In The News
Congratulations to the Nintendo Switch on being selected as TIME Magazine’s Gadget of the Year!
EA/Battlefront II news:
Undercharged. That’s what one Wall Street analyst is saying in regard to how much gamers pay to play. KeyBanc Capital Markets’ Evan Wingren says gamers overreacted with the Star Wars Battlefront II controversy.
“‘Gamers aren’t overcharged, they’re undercharged (and we’re gamers) … This saga has been a perfect storm for overreaction as it involves EA, Star Wars, Reddit, and certain purist gaming journalists/outlets who dislike MTX,’” he said, according to PC Gamer’s Andy Chalk. “What it comes down to, in Wingren’s estimation, is a simple measure of cost per hour relative to other forms of entertainment.”
Game Informer’s Imran Khan reports that EA told investors not to worry about earnings after Battlefront II microtransactions were temporarily disabled. “‘On November 16, 2017, Electronic Arts Inc. (‘EA’) announced in a blog on its website at www.ea.com/news that it will turn off all in-game purchases for the Star Wars Battlefront II title until further notice,’ said the statement. ‘This change is not expected to have a material impact on EA’s fiscal year 2018 financial guidance.’”
The Washington Post’s Gene Park received a statement from Lucasfilm about the issue. “’Star Wars has always been about the fans — and whether it’s ‘Battlefront’ or any other Star Wars experience, they come first,’ the Lucasfilm spokesman told The Post on Friday. ‘That’s why we support EA’s decision to temporarily remove in-game payments to address fan concerns.’”
Allegations just surfaced against director Hiroaki Yura, who’s accused by developer Tariq Lacy of embezzling $1 million from the Project Phoenix Kickstarter to put toward his game, Tiny Metal.
What’s more, Kotaku’s Jason Schreier reports that Yura turned around and accused “Lacy of sexual harassment, which Lacy denies.”
One developer is arguing that loot boxes aren’t bad design. “‘Do we really think the kids growing up today will be complaining about loot boxes and micro transactions – that have been an ingrained part of how they played games ever since they were born? It’s just us dinosaurs that remember buying a game once for a fixed price and getting a set experience,’” Paradox Interactive VP Shams Jorjani told GamesIndustry.biz’s James Brightman. Brightman interviewd a host of developers to get their feelings on the loot box and microtransaction issue.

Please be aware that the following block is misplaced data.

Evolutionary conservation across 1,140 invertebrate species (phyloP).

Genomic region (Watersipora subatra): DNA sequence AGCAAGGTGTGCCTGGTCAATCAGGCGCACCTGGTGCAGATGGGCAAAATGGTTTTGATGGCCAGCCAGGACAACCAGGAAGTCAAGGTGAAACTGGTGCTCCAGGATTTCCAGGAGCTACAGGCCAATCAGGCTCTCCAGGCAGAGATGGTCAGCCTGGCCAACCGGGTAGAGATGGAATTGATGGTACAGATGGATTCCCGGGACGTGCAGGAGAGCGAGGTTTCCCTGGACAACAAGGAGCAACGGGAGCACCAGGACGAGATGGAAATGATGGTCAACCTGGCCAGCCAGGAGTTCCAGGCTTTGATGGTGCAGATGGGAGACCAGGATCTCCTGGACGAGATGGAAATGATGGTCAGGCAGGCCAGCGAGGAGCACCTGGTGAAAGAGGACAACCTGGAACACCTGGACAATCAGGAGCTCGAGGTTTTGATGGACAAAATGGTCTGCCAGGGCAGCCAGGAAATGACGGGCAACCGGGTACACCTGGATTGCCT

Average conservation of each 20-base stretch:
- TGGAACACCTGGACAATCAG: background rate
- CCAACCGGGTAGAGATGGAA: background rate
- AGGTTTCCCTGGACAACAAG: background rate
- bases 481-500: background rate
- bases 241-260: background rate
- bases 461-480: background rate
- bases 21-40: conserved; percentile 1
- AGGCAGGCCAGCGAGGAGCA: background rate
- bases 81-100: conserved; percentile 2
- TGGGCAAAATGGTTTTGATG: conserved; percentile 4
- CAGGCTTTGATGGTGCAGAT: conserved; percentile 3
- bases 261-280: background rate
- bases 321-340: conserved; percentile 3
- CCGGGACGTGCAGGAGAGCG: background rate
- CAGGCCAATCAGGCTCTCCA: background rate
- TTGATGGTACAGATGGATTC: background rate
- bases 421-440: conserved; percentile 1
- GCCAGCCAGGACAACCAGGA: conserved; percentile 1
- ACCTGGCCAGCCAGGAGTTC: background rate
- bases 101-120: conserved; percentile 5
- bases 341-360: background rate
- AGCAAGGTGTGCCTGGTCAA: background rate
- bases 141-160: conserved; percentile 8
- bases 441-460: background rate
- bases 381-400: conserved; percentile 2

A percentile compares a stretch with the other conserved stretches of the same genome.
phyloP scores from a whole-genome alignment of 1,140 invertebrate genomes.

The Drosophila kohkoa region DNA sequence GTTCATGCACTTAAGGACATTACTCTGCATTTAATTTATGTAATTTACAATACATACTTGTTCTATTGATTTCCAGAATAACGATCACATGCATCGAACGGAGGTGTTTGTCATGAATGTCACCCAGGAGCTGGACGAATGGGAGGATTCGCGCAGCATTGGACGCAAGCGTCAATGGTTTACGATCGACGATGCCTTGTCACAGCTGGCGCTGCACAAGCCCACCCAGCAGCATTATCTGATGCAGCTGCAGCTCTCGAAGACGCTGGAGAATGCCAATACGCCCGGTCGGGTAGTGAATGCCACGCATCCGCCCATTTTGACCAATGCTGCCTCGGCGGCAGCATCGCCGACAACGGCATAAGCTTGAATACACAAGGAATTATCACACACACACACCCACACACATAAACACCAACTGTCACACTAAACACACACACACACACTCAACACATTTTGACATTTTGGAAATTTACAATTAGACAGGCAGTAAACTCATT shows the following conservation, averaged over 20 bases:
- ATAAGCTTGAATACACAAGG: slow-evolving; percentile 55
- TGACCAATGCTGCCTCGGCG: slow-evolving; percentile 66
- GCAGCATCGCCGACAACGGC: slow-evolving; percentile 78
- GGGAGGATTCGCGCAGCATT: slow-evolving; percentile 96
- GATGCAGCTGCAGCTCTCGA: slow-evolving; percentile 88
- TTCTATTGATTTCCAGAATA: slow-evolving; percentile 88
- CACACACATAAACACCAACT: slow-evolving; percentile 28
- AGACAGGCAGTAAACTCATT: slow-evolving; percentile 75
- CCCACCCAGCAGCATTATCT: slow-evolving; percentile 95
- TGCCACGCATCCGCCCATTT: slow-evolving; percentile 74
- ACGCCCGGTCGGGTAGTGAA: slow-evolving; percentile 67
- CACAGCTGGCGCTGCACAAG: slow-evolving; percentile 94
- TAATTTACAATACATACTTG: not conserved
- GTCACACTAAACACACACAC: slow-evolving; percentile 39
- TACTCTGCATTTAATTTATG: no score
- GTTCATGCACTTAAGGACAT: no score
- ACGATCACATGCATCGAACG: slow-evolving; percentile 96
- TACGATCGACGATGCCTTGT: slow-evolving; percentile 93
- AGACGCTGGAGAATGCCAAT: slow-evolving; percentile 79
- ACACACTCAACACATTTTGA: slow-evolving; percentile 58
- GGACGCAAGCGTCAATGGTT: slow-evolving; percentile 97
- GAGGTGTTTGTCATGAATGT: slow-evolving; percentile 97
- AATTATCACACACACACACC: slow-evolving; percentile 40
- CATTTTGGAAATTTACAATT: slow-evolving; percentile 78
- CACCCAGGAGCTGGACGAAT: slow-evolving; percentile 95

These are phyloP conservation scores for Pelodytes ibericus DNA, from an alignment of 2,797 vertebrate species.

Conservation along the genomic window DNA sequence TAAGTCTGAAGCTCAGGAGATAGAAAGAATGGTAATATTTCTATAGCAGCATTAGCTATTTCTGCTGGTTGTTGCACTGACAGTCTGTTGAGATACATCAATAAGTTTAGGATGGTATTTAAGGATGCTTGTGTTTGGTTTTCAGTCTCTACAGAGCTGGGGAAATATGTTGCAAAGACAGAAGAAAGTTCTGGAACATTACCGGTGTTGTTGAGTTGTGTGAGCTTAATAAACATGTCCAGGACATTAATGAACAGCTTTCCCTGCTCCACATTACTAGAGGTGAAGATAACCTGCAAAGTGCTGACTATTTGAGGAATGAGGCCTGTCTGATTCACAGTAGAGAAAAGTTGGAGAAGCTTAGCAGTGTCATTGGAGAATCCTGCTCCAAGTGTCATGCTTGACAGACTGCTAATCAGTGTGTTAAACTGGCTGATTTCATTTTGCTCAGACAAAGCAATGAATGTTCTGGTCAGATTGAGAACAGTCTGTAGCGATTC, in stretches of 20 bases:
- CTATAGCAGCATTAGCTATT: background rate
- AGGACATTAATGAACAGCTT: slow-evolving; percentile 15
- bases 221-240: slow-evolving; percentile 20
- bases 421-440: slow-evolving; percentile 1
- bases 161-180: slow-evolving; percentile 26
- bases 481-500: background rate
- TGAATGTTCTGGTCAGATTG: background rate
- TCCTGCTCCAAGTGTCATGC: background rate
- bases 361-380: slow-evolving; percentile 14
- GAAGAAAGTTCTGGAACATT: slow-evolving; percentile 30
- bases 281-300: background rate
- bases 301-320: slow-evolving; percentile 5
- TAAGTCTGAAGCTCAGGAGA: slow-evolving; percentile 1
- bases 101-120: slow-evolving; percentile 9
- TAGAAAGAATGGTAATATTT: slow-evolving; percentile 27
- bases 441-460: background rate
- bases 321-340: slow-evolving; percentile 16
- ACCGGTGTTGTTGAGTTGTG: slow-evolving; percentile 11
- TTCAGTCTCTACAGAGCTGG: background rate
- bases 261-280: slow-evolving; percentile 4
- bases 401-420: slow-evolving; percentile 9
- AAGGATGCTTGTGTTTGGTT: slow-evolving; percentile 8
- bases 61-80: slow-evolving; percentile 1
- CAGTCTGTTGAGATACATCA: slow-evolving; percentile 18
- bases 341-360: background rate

Valve is once again tweaking Steam reviews. The “helpful reviews” system, PC Gamer’s Shaun Prescott reports, is being abused. “Users ‘outside the norm’ (ie, those heavy raters who are clearly trying to fudge the system) will be treated differently when selecting whether a review is helpful or not. Secondly, the default ‘helpful’ reviews shown most prominently – whether they be positive or negative – will be weighed in accordance to the overall score of the game.”
Nvidia GPU sales outpaced both AMD and Intel in the third quarter, VentureBeat’s Jeff Grubb reports. Nvidia grew “its share of the market with a 29.53 percent quarter-to-quarter increase in total GPU shipments … AMD shipped 7.63 percent more and Intel was up 5.01 percent during the same period.”
Look at that. H1Z1 technical director Joshua Kriegshauser accidentally streamed some matches with cheats turned on. “During a match with friends, Kriegshauser was shocked to find that he seemed to have forgotten to turn off his developer-only invisibility until he blasted another group of players,” Kotaku’s Heather Alexandra writes.
FlyQuest posted “An Open Letter to Our Fans.” Here’s a portion: “Over the course of the next year, our fans will see and be a part of a plethora of new activations that will allow them to align themselves closer with our organization. Watch parties, monthly design contests, split based merchandise design and content…”
If you missed the Hearthstone livestream revealing new Kobolds and Catacombs cards, you can check out the full list here. Courtesy of theScore esports.
Alex “Machine” Richardson and Eefje “Sjokz” Depoortere give an inside look into the live of an esports commentator in Mashable’s new video, called “An Inside Look at Life as an Esports Caster – No Playing Field.”